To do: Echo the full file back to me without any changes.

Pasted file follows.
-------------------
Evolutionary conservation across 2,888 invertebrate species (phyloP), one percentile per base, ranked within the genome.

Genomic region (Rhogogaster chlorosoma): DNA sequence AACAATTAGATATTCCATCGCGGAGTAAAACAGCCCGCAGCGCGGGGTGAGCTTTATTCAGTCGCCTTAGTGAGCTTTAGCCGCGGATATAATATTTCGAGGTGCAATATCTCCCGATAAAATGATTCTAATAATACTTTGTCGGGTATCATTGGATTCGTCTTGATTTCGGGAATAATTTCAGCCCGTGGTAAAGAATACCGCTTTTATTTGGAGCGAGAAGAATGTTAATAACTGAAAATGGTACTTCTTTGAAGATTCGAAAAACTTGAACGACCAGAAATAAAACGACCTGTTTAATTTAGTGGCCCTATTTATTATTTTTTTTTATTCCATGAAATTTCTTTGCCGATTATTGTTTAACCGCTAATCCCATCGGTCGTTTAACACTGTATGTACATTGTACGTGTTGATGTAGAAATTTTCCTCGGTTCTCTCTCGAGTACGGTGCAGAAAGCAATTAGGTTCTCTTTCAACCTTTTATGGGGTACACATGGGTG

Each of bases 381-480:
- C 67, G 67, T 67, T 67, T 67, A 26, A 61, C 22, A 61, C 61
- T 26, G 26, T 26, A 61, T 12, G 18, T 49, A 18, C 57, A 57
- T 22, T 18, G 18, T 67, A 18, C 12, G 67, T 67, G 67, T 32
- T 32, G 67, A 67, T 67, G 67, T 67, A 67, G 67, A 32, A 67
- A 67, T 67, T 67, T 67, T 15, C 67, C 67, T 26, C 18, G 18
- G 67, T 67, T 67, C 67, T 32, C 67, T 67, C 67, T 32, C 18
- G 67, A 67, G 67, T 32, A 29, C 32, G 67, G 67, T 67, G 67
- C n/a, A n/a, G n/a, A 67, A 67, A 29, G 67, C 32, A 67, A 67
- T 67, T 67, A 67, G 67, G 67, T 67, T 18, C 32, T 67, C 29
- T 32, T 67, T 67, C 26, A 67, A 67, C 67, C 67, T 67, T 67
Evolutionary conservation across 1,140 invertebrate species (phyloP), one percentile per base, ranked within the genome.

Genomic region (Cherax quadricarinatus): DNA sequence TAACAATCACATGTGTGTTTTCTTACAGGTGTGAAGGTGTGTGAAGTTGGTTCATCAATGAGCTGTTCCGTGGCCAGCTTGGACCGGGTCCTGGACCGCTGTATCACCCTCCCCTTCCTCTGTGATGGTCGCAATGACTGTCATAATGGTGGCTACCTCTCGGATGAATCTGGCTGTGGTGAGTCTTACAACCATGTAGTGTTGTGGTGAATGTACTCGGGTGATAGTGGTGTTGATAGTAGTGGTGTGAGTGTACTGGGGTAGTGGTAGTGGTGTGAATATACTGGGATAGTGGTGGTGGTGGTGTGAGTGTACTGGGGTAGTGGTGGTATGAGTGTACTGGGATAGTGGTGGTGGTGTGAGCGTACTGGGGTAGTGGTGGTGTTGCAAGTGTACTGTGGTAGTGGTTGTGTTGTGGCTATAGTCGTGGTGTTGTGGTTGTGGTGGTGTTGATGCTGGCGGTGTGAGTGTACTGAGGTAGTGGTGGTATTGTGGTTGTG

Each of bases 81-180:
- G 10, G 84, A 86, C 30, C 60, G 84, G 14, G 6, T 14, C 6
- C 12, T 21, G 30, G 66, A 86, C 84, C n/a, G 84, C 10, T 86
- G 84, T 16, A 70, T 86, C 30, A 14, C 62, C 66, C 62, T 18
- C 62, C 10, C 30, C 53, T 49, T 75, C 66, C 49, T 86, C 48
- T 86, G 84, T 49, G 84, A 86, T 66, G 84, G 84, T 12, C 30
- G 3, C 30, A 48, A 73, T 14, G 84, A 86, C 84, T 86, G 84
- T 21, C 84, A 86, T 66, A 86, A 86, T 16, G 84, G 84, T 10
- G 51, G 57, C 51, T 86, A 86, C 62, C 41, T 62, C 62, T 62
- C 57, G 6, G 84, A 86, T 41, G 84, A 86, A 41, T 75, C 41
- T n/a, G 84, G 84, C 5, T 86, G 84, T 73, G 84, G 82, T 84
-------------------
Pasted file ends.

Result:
Evolutionary conservation across 2,888 invertebrate species (phyloP), one percentile per base, ranked within the genome.

Genomic region (Rhogogaster chlorosoma): DNA sequence AACAATTAGATATTCCATCGCGGAGTAAAACAGCCCGCAGCGCGGGGTGAGCTTTATTCAGTCGCCTTAGTGAGCTTTAGCCGCGGATATAATATTTCGAGGTGCAATATCTCCCGATAAAATGATTCTAATAATACTTTGTCGGGTATCATTGGATTCGTCTTGATTTCGGGAATAATTTCAGCCCGTGGTAAAGAATACCGCTTTTATTTGGAGCGAGAAGAATGTTAATAACTGAAAATGGTACTTCTTTGAAGATTCGAAAAACTTGAACGACCAGAAATAAAACGACCTGTTTAATTTAGTGGCCCTATTTATTATTTTTTTTTATTCCATGAAATTTCTTTGCCGATTATTGTTTAACCGCTAATCCCATCGGTCGTTTAACACTGTATGTACATTGTACGTGTTGATGTAGAAATTTTCCTCGGTTCTCTCTCGAGTACGGTGCAGAAAGCAATTAGGTTCTCTTTCAACCTTTTATGGGGTACACATGGGTG

Each of bases 381-480:
- C 67, G 67, T 67, T 67, T 67, A 26, A 61, C 22, A 61, C 61
- T 26, G 26, T 26, A 61, T 12, G 18, T 49, A 18, C 57, A 57
- T 22, T 18, G 18, T 67, A 18, C 12, G 67, T 67, G 67, T 32
- T 32, G 67, A 67, T 67, G 67, T 67, A 67, G 67, A 32, A 67
- A 67, T 67, T 67, T 67, T 15, C 67, C 67, T 26, C 18, G 18
- G 67, T 67, T 67, C 67, T 32, C 67, T 67, C 67, T 32, C 18
- G 67, A 67, G 67, T 32, A 29, C 32, G 67, G 67, T 67, G 67
- C n/a, A n/a, G n/a, A 67, A 67, A 29, G 67, C 32, A 67, A 67
- T 67, T 67, A 67, G 67, G 67, T 67, T 18, C 32, T 67, C 29
- T 32, T 67, T 67, C 26, A 67, A 67, C 67, C 67, T 67, T 67
Evolutionary conservation across 1,140 invertebrate species (phyloP), one percentile per base, ranked within the genome.

Genomic region (Cherax quadricarinatus): DNA sequence TAACAATCACATGTGTGTTTTCTTACAGGTGTGAAGGTGTGTGAAGTTGGTTCATCAATGAGCTGTTCCGTGGCCAGCTTGGACCGGGTCCTGGACCGCTGTATCACCCTCCCCTTCCTCTGTGATGGTCGCAATGACTGTCATAATGGTGGCTACCTCTCGGATGAATCTGGCTGTGGTGAGTCTTACAACCATGTAGTGTTGTGGTGAATGTACTCGGGTGATAGTGGTGTTGATAGTAGTGGTGTGAGTGTACTGGGGTAGTGGTAGTGGTGTGAATATACTGGGATAGTGGTGGTGGTGGTGTGAGTGTACTGGGGTAGTGGTGGTATGAGTGTACTGGGATAGTGGTGGTGGTGTGAGCGTACTGGGGTAGTGGTGGTGTTGCAAGTGTACTGTGGTAGTGGTTGTGTTGTGGCTATAGTCGTGGTGTTGTGGTTGTGGTGGTGTTGATGCTGGCGGTGTGAGTGTACTGAGGTAGTGGTGGTATTGTGGTTGTG

Each of bases 81-180:
- G 10, G 84, A 86, C 30, C 60, G 84, G 14, G 6, T 14, C 6
- C 12, T 21, G 30, G 66, A 86, C 84, C n/a, G 84, C 10, T 86
- G 84, T 16, A 70, T 86, C 30, A 14, C 62, C 66, C 62, T 18
- C 62, C 10, C 30, C 53, T 49, T 75, C 66, C 49, T 86, C 48
- T 86, G 84, T 49, G 84, A 86, T 66, G 84, G 84, T 12, C 30
- G 3, C 30, A 48, A 73, T 14, G 84, A 86, C 84, T 86, G 84
- T 21, C 84, A 86, T 66, A 86, A 86, T 16, G 84, G 84, T 10
- G 51, G 57, C 51, T 86, A 86, C 62, C 41, T 62, C 62, T 62
- C 57, G 6, G 84, A 86, T 41, G 84, A 86, A 41, T 75, C 41
- T n/a, G 84, G 84, C 5, T 86, G 84, T 73, G 84, G 82, T 84